A McDonald's Cheeseburger Happy Meal with apple slices, which are becoming standard fare.
July 30, 2011 This week's podcast features an interview with a scientist who can predict your credit card debt from your city's gender ratio. We hit deep brain stimulation for OCD and the science of how 3-D movies cause nausea. Also, both the Happy Meal and Tylenol are updated this week due to health concerns.
King Henry VIII famously suffered from gout.
July 28, 2011 Researchers have found that gout, a painful ailment of the joints, increased 44 percent between 1988 and 2008. They suspect it has a lot to do with the obesity epidemic and related health problems like diabetes, high blood pressure and high cholesterol.
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Johnson & Johnson is lowering the recommended top dose of Extra Strength Tylenol to reduce the risk of accidental overdose from acetaminophen.
July 28, 2011 Johnson & Johnson is lowering the maximum recommended dose for Extra Strenth Tylenol to six tablets a day from eight. Too much acetaminophen, the active ingredient in the painkiller, can cause liver damage.
McDonald's Facebook page on July 27.
Courtesy of McDonald's via Facebook
July 27, 2011 McDonald's says it overhauled its Happy Meal after listening to customers. But which ones? Turns out the company is actively reaching out to mom bloggers, whom it calls "key influencers" in the conversation over healthy eating.
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July 26, 2011 There's a recall of papayas from Mexico after testing by the Food and Drug Administration found samples from Agromod Produce had the same strain of bacteria seen in outbreaks of salmonella affecting 97 people in 23 states.
Chinese moviegoers wear 3-D glasses as they watch Avatar in January 2010.
July 26, 2011 Reports of people suffering nausea, dizziness, eye fatigue and other visual discomforts have grown alongside the use of 3-D technology. A new study exploring how viewing distance and screen size affect symptoms suggests that as mobile devices go 3-D, it could mean more headaches to come.
July 26, 2011 McDonald's will begin rolling out new Happy Meals in September, downsizing the french fries and putting a fresh fruit or veggie in every box. As a result of the changes, the chain says it's cutting calories of its most popular Happy Meals by about 20 percent.
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The one-dose chicken pox vaccine has helped to nearly eliminate the chance of dying from the disease.
July 25, 2011 Death from chicken pox is exceedingly rare these days. But the one-dose vaccine doesn't provide lifelong protection from chicken pox, so public health experts now recommend two doses.
Nari, a dolphin bitten by a shark in February 2009, was almost completely healed one month later.
Courtesy of Dr. Michael Zasloff
July 25, 2011 A researcher hopes that learning how dolphins resist infection and use stem cells to rebuild tissue will provide some insight into how to help injured humans.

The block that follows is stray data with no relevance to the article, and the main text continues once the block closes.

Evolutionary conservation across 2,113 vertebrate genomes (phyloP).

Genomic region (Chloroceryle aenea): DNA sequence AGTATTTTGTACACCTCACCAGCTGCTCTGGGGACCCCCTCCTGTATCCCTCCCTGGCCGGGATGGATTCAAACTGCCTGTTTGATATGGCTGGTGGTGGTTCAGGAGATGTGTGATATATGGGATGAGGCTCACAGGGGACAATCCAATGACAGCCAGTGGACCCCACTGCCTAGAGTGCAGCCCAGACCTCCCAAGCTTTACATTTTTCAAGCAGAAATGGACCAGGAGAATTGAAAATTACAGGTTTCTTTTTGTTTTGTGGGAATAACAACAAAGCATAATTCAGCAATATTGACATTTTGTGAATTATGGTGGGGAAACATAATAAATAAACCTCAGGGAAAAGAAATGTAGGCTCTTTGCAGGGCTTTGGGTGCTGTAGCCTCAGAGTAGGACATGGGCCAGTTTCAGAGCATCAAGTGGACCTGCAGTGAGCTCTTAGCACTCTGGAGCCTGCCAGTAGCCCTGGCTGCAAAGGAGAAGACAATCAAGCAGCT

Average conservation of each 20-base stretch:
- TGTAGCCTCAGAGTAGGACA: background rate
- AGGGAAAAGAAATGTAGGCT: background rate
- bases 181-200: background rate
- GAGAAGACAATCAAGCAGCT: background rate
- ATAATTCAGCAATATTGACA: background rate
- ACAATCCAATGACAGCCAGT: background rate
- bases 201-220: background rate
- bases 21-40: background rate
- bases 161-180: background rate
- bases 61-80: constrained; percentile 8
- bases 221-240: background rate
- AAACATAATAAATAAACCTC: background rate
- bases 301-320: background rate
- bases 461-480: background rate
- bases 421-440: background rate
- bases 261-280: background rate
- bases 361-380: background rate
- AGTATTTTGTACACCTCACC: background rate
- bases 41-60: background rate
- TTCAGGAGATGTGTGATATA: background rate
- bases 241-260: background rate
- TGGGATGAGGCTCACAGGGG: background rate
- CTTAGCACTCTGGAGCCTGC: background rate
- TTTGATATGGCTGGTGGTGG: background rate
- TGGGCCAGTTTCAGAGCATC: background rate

Larry Holzman does a series of eccentric wrist exercises using a rubber bar called the Thera-Band FlexBar.
July 25, 2011 Some people are finding relief from tennis elbow, a condition caused by many activities besides tennis, by trading traditional hand weights for a rubber bar to strengthen their injured muscles.
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Andrea Lopez takes her blood pressure. She belongs to a group of pregnant women that meets every two weeks to learn how to monitor their health and talk about pregnancy-related issues.
July 23, 2011 This week we'll discuss the First Lady's answer for people with limited access to fresh and health food. Restaurant calorie counts are also on the menu — some restaurants are better than others at estimating how much energy is in their dishes. And we'll look at how rising vaccine prices are leading to more scrutiny of their cost-effectiveness.
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USDA meat labeling rule may make it easier to tell if your meat's been treated with a saline solution.
July 22, 2011 About 30 percent of poultry, 15 percent of beef, and 90 percent of pork are injected with some kind of liquid enhancement before sale, USDA says, and it's usually something high in sodium. Yet consumers are often unaware that a solution has been added.
July 22, 2011 In his new book, biologist Rob Dunn describes the relationships our bodies have with the organisms that share our world-- from the effects of antibiotic soap on skin, to theories about why some people develop Crohn's disease, to new thinking about the role of appendixes.
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In one piece from the edgy campaign, a henpecked husband cowers with cartons of milk in his arms.
California Milk Processor Board
July 22, 2011 The California Milk Processor Board pulled the plug on a controversial campaign that positioned milk as a remedy for premenstrual syndrome by appealing to cowering husbands and boyfriends.
Nan Graham spoke with her son, Howell, about his recovery from lung-transplant surgery in Wilmington, N.C.
July 22, 2011 As a child, Howell Graham was diagnosed with cystic fibrosis, a genetic disease that often impairs lung function. So in 1990, he had a double lung transplant. And today, Graham, 49, is one of the longest-surviving recipients of that surgery.
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